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So in this week, we are going to do some Scala programming.

We're going to take the first steps into this new programming language and into

functional programming in general. A lot of the material in this session will

look very easy to you because it's familiar.

But there are also some things that are fundamental, in particular, the former

model of evaluation that we call the substitution model, which will be very

important for the sessions later on. So, it's good to pay a little attention.

Okay, let's get into it. Every non-trivial language provides

primitive expressions that represents the simplest elements of the language.

And then some ways to combine expressions and ways to abstract expressions.

Abstraction means that we introduce a name for an expression and then further on we

can reference the expression by its name. One way to approach functional programming

is to see it a little bit like a calculator.

In fact most functional languages have an interactive shell.

That's also sometimes called a REPL, which stands for read, eval, print, loop, and in

that shell you can type expressions, and it will respond with the results of

evaluating these expressions. In Scala you can start the REPL simply by

typing Scala. So if you write Scala here, Then you get

the ripple, that assumes that you have a standard Scalar distribution.

That's actually not a requirement for this course.

For the course, we ask you to install SVT, the Scala build tool instead.

From the SVT, you can also get the ripple simply by typing SVT consol.

It's the same REPL, so it doesn't matter whether you start that with Scala and SVT

consol. Once you're on the REPL, you can type an

expression like 42. You can also define values.

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Such as radius = ten. Enter REPL, in each case, respond.

If you have an expression, with the expression's type, in this case that is

INT, and the expression's value. If you do have a definition like radius,

it would just give you the type of the definition.

You can also define floating point numbers.

And afterwards you can refer To what you have defined before.

Now, let's have a look at evaluation. You have seen how that these expressions

were evaluated. How exactly did that happen?

Well. The rules are well known from simple

algebra. To evaluate a non-primitive expression, we

typically take the left most operator, subject to the rules of precedence.

We evaluate the operands of that operator. Typically left before right.

And we apply the operator to the operands. What about evaluating a name?

Well, that's evaluated by replacing it with the right hand side of its

definition. We applied these steps one by one, until

finally, the evaluation process results in a value.

And for the moment the value is just a number, later on, we also consider other

kinds of values. So let's see an example, here's the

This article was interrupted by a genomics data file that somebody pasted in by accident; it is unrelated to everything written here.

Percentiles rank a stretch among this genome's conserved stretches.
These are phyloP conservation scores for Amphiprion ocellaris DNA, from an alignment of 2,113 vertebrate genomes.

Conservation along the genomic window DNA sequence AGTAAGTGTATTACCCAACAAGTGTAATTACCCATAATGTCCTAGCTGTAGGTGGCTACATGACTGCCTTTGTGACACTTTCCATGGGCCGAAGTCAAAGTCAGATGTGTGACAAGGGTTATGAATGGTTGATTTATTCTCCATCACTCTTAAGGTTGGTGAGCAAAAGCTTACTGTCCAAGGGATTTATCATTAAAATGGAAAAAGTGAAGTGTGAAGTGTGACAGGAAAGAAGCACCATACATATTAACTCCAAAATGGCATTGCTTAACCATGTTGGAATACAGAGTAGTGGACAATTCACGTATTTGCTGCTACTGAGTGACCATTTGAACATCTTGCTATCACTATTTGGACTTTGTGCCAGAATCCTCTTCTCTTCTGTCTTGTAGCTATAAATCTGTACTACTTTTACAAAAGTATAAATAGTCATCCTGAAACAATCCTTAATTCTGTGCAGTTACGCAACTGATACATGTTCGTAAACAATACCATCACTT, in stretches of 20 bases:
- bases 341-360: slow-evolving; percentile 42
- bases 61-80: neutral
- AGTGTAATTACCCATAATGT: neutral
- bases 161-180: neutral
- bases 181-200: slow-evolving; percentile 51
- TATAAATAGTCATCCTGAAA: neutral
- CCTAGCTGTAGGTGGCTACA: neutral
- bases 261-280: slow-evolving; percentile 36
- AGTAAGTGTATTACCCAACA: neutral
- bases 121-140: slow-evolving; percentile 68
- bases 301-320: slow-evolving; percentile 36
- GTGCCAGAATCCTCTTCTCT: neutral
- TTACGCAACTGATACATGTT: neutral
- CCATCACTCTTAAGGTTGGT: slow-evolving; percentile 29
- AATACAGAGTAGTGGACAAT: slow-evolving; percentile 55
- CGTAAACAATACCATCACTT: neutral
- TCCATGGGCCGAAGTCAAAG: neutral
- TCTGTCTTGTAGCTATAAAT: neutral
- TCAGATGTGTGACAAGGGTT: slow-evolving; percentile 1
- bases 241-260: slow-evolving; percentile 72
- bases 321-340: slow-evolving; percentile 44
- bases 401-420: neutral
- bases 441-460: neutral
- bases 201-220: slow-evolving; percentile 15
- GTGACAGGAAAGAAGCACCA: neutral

evaluation of the arithmetic expression, two times pi times radius.

What's happening there, first thing we do is we look up the name pi and we get its

definition, 3.14159. Then we perform the arithmetic operation

on the left. Then we look up the radius evaluate radius

yielding ten, and finally, we perform the final multiplication, yielding the result.

Definitions can also have parameters. For instance, we can define a square

function by writing def square. Then comes the parameter x of type double,

and then comes the right hand side, x times x.

The right hand side refers to the parameter x.

And the p evaluation then would yield the expected square of two, would give four, a

square of five times four would give 81, We can, of course, also have,

parameterized definitions that refer to parameterized functions as in the sum of

squares function here, that takes two parameters, x and y of type double, and it

computes the square x and square y and sums them.

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We've seen in the last slide that function parameters come with a type, and this type

is given after the parameter name and a colon in Scala.

So you would write x colon double y colon int.

You can also give the return type of a function that follows after the parameter

list. The permative types are written as in

Java, but they are capitalized. So, int for example, is a 32-bit integer,

double is a 64-bit, 40-point number, and Boolean represents a Boolean type bit

value true and false. Now, how are function applications

evaluated? In fact, they are evaluated in a way that

is very similar to operators. We first evaluate all function arguments

going from left to right. We then replace the function application

by the function's right hand side, and at the same time, we replace the former

parameters of the function by the actual arguments.

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Let's see how this works in an example. We start with sum of squares of three and

two + two. The two + two gets rewritten to a value,

four, and we and, we have sum of squares three, four.